React or Respond?

I am endlessly fascinated by the differences in emotional response that a situation can draw from people. Why is it that a specific set of circumstances can stir such a maelstrom in one individual but make little impact on another? I suspect it is because no one event in our lives happens in a vacuum; to use email terminology, our lives have ‘threads’, histories that continue to feed our present for good or bad.

I tend to think there is a difference between reacting and responding. For me, when we react, it is often from a place that goes beyond thinking; it is often ‘knee jerk’, an emotional response that is linking in with past experience – quite often of a painful kind – colouring our perception and shaping our current actions. In short, we are not just dealing with events in the present but bringing in a whole host of past baggage, viewing the situation through an accumulation of old hurts. We often do this without realising; oblivious to how that pile of unrelated stuff has been sewn together in our minds. If a present situation has a similar theme or tone to past hurts, we might immediately and unconsciously link the two; over time, if we continue to link situation after situation, any future experience that triggers this thread can be crippling and we react with the unthinking visciousness of a wounded animal – we lash out; we fight our corner; we attack because that place, over years, has become such a vulnerable one for us.

However, when we respond we become conscious of what drives that reaction. Responding suggests a relationship between us and our environment at the moment something happens, we are not just being driven by an established, internalised pattern but looking outward and taking the situation on it’s own terms. Responding requires us to examine and question our own reactions; it asks that we be open to the ambiguity and complexity of an event; be open to the possiblilty that our own view is one of many.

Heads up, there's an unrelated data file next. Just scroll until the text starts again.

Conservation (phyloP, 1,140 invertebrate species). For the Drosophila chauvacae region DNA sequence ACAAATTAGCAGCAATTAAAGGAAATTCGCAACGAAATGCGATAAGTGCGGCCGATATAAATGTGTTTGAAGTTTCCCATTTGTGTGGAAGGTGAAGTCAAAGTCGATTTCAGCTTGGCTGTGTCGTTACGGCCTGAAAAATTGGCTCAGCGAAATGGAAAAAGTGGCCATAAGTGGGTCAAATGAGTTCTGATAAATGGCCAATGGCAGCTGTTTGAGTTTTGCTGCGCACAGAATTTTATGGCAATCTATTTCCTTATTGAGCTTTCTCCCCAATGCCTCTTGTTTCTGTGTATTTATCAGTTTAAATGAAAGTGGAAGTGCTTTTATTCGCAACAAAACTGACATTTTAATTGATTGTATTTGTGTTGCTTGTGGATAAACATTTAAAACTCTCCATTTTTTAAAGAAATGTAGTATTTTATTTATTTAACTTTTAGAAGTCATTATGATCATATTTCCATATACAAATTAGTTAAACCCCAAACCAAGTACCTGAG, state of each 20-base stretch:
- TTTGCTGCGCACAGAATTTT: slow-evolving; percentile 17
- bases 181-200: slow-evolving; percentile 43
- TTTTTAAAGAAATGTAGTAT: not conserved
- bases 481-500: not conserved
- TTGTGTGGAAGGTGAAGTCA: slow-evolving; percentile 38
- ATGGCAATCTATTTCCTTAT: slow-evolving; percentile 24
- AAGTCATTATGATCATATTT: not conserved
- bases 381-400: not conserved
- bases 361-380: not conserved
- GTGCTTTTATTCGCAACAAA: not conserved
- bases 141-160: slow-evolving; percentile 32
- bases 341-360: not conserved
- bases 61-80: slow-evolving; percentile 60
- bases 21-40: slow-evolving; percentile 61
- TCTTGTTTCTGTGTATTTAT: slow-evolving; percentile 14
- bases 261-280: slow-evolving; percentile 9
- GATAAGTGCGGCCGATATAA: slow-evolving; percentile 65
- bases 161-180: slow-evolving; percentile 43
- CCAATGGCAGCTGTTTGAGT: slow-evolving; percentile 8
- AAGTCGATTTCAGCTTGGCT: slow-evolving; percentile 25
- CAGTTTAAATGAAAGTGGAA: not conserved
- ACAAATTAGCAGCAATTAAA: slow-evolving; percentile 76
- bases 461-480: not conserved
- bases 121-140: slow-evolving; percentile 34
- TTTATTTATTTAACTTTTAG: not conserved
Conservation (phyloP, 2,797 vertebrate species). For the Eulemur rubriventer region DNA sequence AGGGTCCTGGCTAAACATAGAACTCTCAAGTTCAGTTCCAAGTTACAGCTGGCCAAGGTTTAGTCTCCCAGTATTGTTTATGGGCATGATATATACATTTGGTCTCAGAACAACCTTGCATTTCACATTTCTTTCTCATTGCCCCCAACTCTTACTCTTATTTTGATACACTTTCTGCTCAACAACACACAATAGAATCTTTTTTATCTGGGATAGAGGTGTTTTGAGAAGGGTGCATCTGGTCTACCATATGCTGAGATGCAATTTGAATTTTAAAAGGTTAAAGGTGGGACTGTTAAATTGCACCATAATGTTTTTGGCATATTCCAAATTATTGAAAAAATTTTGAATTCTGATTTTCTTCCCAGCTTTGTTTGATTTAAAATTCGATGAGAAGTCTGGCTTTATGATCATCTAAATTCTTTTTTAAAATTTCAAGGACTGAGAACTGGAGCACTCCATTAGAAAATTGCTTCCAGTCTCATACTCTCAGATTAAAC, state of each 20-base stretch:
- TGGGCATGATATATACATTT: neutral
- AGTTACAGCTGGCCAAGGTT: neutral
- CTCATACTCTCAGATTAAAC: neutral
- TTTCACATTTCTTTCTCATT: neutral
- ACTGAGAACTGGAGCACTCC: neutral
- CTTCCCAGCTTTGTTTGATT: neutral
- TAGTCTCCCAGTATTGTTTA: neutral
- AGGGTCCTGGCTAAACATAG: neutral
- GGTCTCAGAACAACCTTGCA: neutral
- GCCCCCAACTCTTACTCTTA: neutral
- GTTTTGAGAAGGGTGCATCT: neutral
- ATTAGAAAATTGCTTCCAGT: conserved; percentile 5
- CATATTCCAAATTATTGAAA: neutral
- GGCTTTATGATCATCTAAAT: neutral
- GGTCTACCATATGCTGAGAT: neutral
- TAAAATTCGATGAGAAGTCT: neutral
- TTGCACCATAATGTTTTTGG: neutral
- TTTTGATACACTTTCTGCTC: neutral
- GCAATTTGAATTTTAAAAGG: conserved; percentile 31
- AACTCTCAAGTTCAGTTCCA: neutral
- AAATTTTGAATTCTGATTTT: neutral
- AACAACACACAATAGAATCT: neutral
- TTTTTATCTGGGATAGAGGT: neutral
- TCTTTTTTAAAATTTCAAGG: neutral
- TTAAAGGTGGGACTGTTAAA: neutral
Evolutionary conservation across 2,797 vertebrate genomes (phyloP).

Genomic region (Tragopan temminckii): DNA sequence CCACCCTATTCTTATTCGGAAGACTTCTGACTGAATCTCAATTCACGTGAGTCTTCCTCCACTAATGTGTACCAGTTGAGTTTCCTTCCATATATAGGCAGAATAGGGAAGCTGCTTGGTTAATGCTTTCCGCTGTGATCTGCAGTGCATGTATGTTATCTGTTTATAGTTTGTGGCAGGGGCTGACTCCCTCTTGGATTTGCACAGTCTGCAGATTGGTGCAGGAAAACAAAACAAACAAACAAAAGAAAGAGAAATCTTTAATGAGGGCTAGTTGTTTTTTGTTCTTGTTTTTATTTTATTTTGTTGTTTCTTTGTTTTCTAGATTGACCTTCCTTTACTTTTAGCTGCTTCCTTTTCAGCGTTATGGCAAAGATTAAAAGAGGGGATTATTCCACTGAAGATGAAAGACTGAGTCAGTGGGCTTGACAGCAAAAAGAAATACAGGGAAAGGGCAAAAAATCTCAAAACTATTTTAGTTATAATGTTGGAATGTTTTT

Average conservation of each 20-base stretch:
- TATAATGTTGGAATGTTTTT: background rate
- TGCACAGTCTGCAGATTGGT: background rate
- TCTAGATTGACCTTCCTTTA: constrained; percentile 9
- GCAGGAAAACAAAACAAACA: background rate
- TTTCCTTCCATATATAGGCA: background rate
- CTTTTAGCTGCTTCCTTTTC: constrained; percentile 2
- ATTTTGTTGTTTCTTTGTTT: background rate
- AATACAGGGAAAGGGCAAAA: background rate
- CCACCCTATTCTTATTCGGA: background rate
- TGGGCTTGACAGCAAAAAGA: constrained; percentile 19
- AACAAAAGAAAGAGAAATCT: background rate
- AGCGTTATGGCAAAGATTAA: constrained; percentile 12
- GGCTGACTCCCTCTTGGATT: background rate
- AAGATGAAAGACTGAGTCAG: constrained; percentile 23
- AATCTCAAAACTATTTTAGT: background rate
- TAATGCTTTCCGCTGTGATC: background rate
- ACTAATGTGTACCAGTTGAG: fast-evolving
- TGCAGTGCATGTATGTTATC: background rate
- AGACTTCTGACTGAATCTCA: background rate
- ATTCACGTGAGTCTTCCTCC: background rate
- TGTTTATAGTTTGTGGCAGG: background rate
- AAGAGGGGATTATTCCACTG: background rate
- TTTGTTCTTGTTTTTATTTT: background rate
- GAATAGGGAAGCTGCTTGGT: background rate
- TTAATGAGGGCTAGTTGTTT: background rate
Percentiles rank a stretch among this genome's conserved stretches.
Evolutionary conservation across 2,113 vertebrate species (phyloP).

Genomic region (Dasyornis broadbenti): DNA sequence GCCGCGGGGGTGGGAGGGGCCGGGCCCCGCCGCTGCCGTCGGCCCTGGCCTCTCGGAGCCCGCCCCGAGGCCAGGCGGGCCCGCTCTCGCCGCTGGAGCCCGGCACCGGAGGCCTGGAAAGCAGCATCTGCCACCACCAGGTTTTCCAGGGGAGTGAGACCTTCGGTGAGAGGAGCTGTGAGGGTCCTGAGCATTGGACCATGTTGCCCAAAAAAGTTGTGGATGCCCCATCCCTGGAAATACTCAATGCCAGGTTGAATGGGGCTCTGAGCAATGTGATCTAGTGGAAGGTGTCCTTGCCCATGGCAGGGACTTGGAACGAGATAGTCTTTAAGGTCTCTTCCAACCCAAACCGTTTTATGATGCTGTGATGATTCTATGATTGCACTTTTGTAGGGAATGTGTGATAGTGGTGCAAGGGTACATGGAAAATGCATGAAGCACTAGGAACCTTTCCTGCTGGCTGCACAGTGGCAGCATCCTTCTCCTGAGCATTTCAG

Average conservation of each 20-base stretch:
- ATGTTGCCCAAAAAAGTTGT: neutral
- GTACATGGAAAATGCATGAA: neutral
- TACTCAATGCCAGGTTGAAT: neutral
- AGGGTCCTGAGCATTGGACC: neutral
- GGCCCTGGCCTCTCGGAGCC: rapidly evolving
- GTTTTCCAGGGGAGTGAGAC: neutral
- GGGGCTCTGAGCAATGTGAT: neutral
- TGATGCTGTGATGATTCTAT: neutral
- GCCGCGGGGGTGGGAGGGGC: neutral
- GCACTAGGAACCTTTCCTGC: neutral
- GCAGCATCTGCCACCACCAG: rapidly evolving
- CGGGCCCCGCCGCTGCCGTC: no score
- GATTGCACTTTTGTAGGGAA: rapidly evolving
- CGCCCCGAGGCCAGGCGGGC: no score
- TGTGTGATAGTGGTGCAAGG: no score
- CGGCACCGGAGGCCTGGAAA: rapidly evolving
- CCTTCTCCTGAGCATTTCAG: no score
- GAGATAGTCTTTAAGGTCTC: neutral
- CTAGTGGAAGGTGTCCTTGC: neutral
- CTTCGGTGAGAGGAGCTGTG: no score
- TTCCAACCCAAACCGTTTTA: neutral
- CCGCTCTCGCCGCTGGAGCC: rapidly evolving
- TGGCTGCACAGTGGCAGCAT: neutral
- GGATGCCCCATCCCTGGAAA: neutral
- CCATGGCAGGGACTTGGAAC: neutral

Reaction is rigid and inflexible; has a need to be ‘right’ in order to feel safe, that it might serve to protect and cope with those deeply vulnerable feelings that have accumulated over the years. Response is flexible and yeilding; willing to see the part we play in a situation; able to see multiple viewpoints and therefore remain open to learning, growing, changing and moving on.

Both of these ways of dealing with life brings their own challenges. Responding means often having to accept what might be difficult for us to acknowledge about ourselves, others and the situations we find ourselves in. Reacting can build yet more hurt, causing us to psychologically stiffen and seize into mental patterns that are emotionally destructive.

When we react we build yet another link in that painful chain that binds us to the past; when we respond, we give ourselves the opportunity to free ourselves from those binds. The world widens and deepens and we can breathe a little easier.




  1. Brenda D said,

    November 14, 2011 at 8:21 pm

    One of the things I most appreciate about your writing is the honesty of your observation – you write as beautifully about the more difficult and uncomfortable experiences of life as you do about the joyful ones – reflecting the balance of things and that resonates with so many people. There is no attempt at false “gloss” – just the glow of genuine humanity. Wonderful.

  2. luckyloom1 said,

    November 15, 2011 at 7:05 pm

    Thank you Brenda! That is really kind of you to say – I really appreciate that you enjoy reading. x

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